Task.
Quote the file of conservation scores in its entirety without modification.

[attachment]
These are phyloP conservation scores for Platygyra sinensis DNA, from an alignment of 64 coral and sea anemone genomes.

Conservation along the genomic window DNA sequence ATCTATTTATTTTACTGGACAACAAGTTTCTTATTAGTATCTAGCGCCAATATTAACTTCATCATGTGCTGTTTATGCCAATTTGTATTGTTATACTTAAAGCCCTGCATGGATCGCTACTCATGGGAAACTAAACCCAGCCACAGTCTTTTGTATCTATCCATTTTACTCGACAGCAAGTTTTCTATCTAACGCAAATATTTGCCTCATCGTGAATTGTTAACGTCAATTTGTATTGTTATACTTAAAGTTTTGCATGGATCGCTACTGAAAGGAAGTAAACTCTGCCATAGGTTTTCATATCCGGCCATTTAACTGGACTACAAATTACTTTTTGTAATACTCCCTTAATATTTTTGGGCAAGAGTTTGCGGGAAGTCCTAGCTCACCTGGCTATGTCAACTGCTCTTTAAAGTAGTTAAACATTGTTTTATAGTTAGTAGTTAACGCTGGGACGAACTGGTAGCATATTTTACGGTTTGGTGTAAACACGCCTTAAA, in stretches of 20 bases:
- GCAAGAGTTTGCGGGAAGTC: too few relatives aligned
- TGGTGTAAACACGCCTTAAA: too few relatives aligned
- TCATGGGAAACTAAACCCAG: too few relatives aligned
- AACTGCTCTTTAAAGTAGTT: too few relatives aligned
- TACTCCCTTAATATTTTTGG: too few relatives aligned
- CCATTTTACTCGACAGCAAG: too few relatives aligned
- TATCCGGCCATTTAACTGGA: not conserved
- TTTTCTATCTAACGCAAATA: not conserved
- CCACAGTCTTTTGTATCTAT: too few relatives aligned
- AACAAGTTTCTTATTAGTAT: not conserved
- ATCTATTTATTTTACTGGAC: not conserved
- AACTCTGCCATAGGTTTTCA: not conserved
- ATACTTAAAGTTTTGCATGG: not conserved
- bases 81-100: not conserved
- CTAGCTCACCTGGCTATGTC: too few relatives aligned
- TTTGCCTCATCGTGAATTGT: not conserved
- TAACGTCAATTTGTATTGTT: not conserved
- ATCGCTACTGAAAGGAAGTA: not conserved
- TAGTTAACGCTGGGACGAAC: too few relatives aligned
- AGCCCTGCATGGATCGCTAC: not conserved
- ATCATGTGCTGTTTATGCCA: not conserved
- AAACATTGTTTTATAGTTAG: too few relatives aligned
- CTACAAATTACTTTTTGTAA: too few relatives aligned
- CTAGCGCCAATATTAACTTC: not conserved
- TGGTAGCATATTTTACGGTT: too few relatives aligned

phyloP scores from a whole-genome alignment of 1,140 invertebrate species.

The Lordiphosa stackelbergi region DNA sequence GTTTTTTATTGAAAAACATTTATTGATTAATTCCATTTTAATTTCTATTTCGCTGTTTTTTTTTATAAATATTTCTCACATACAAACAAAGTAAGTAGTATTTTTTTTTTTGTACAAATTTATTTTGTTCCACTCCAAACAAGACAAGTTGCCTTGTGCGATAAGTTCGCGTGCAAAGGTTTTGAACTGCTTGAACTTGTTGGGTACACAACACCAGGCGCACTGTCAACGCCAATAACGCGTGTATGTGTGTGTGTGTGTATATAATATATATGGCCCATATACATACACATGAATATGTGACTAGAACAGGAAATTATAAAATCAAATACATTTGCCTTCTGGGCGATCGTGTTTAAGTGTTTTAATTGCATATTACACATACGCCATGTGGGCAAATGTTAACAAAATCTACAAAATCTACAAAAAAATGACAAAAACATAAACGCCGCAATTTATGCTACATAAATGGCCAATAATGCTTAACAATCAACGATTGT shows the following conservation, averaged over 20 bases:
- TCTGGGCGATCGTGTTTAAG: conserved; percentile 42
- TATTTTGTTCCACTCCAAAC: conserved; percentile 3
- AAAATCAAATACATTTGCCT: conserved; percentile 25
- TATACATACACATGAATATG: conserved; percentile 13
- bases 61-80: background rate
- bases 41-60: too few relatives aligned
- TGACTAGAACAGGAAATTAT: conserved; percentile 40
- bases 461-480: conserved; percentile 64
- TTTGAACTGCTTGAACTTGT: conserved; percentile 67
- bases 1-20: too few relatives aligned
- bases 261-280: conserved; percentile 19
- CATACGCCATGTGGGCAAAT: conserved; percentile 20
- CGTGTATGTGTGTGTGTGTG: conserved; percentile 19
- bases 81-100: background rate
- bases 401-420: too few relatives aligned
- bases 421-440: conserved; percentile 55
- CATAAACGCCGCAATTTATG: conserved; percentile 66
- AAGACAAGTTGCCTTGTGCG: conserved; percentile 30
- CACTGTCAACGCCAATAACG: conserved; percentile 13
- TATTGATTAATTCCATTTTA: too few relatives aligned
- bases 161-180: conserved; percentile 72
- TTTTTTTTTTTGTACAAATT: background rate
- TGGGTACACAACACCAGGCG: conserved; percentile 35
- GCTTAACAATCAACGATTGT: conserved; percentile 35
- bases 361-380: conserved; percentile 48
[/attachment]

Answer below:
These are phyloP conservation scores for Platygyra sinensis DNA, from an alignment of 64 coral and sea anemone genomes.

Conservation along the genomic window DNA sequence ATCTATTTATTTTACTGGACAACAAGTTTCTTATTAGTATCTAGCGCCAATATTAACTTCATCATGTGCTGTTTATGCCAATTTGTATTGTTATACTTAAAGCCCTGCATGGATCGCTACTCATGGGAAACTAAACCCAGCCACAGTCTTTTGTATCTATCCATTTTACTCGACAGCAAGTTTTCTATCTAACGCAAATATTTGCCTCATCGTGAATTGTTAACGTCAATTTGTATTGTTATACTTAAAGTTTTGCATGGATCGCTACTGAAAGGAAGTAAACTCTGCCATAGGTTTTCATATCCGGCCATTTAACTGGACTACAAATTACTTTTTGTAATACTCCCTTAATATTTTTGGGCAAGAGTTTGCGGGAAGTCCTAGCTCACCTGGCTATGTCAACTGCTCTTTAAAGTAGTTAAACATTGTTTTATAGTTAGTAGTTAACGCTGGGACGAACTGGTAGCATATTTTACGGTTTGGTGTAAACACGCCTTAAA, in stretches of 20 bases:
- GCAAGAGTTTGCGGGAAGTC: too few relatives aligned
- TGGTGTAAACACGCCTTAAA: too few relatives aligned
- TCATGGGAAACTAAACCCAG: too few relatives aligned
- AACTGCTCTTTAAAGTAGTT: too few relatives aligned
- TACTCCCTTAATATTTTTGG: too few relatives aligned
- CCATTTTACTCGACAGCAAG: too few relatives aligned
- TATCCGGCCATTTAACTGGA: not conserved
- TTTTCTATCTAACGCAAATA: not conserved
- CCACAGTCTTTTGTATCTAT: too few relatives aligned
- AACAAGTTTCTTATTAGTAT: not conserved
- ATCTATTTATTTTACTGGAC: not conserved
- AACTCTGCCATAGGTTTTCA: not conserved
- ATACTTAAAGTTTTGCATGG: not conserved
- bases 81-100: not conserved
- CTAGCTCACCTGGCTATGTC: too few relatives aligned
- TTTGCCTCATCGTGAATTGT: not conserved
- TAACGTCAATTTGTATTGTT: not conserved
- ATCGCTACTGAAAGGAAGTA: not conserved
- TAGTTAACGCTGGGACGAAC: too few relatives aligned
- AGCCCTGCATGGATCGCTAC: not conserved
- ATCATGTGCTGTTTATGCCA: not conserved
- AAACATTGTTTTATAGTTAG: too few relatives aligned
- CTACAAATTACTTTTTGTAA: too few relatives aligned
- CTAGCGCCAATATTAACTTC: not conserved
- TGGTAGCATATTTTACGGTT: too few relatives aligned

phyloP scores from a whole-genome alignment of 1,140 invertebrate species.

The Lordiphosa stackelbergi region DNA sequence GTTTTTTATTGAAAAACATTTATTGATTAATTCCATTTTAATTTCTATTTCGCTGTTTTTTTTTATAAATATTTCTCACATACAAACAAAGTAAGTAGTATTTTTTTTTTTGTACAAATTTATTTTGTTCCACTCCAAACAAGACAAGTTGCCTTGTGCGATAAGTTCGCGTGCAAAGGTTTTGAACTGCTTGAACTTGTTGGGTACACAACACCAGGCGCACTGTCAACGCCAATAACGCGTGTATGTGTGTGTGTGTGTATATAATATATATGGCCCATATACATACACATGAATATGTGACTAGAACAGGAAATTATAAAATCAAATACATTTGCCTTCTGGGCGATCGTGTTTAAGTGTTTTAATTGCATATTACACATACGCCATGTGGGCAAATGTTAACAAAATCTACAAAATCTACAAAAAAATGACAAAAACATAAACGCCGCAATTTATGCTACATAAATGGCCAATAATGCTTAACAATCAACGATTGT shows the following conservation, averaged over 20 bases:
- TCTGGGCGATCGTGTTTAAG: conserved; percentile 42
- TATTTTGTTCCACTCCAAAC: conserved; percentile 3
- AAAATCAAATACATTTGCCT: conserved; percentile 25
- TATACATACACATGAATATG: conserved; percentile 13
- bases 61-80: background rate
- bases 41-60: too few relatives aligned
- TGACTAGAACAGGAAATTAT: conserved; percentile 40
- bases 461-480: conserved; percentile 64
- TTTGAACTGCTTGAACTTGT: conserved; percentile 67
- bases 1-20: too few relatives aligned
- bases 261-280: conserved; percentile 19
- CATACGCCATGTGGGCAAAT: conserved; percentile 20
- CGTGTATGTGTGTGTGTGTG: conserved; percentile 19
- bases 81-100: background rate
- bases 401-420: too few relatives aligned
- bases 421-440: conserved; percentile 55
- CATAAACGCCGCAATTTATG: conserved; percentile 66
- AAGACAAGTTGCCTTGTGCG: conserved; percentile 30
- CACTGTCAACGCCAATAACG: conserved; percentile 13
- TATTGATTAATTCCATTTTA: too few relatives aligned
- bases 161-180: conserved; percentile 72
- TTTTTTTTTTTGTACAAATT: background rate
- TGGGTACACAACACCAGGCG: conserved; percentile 35
- GCTTAACAATCAACGATTGT: conserved; percentile 35
- bases 361-380: conserved; percentile 48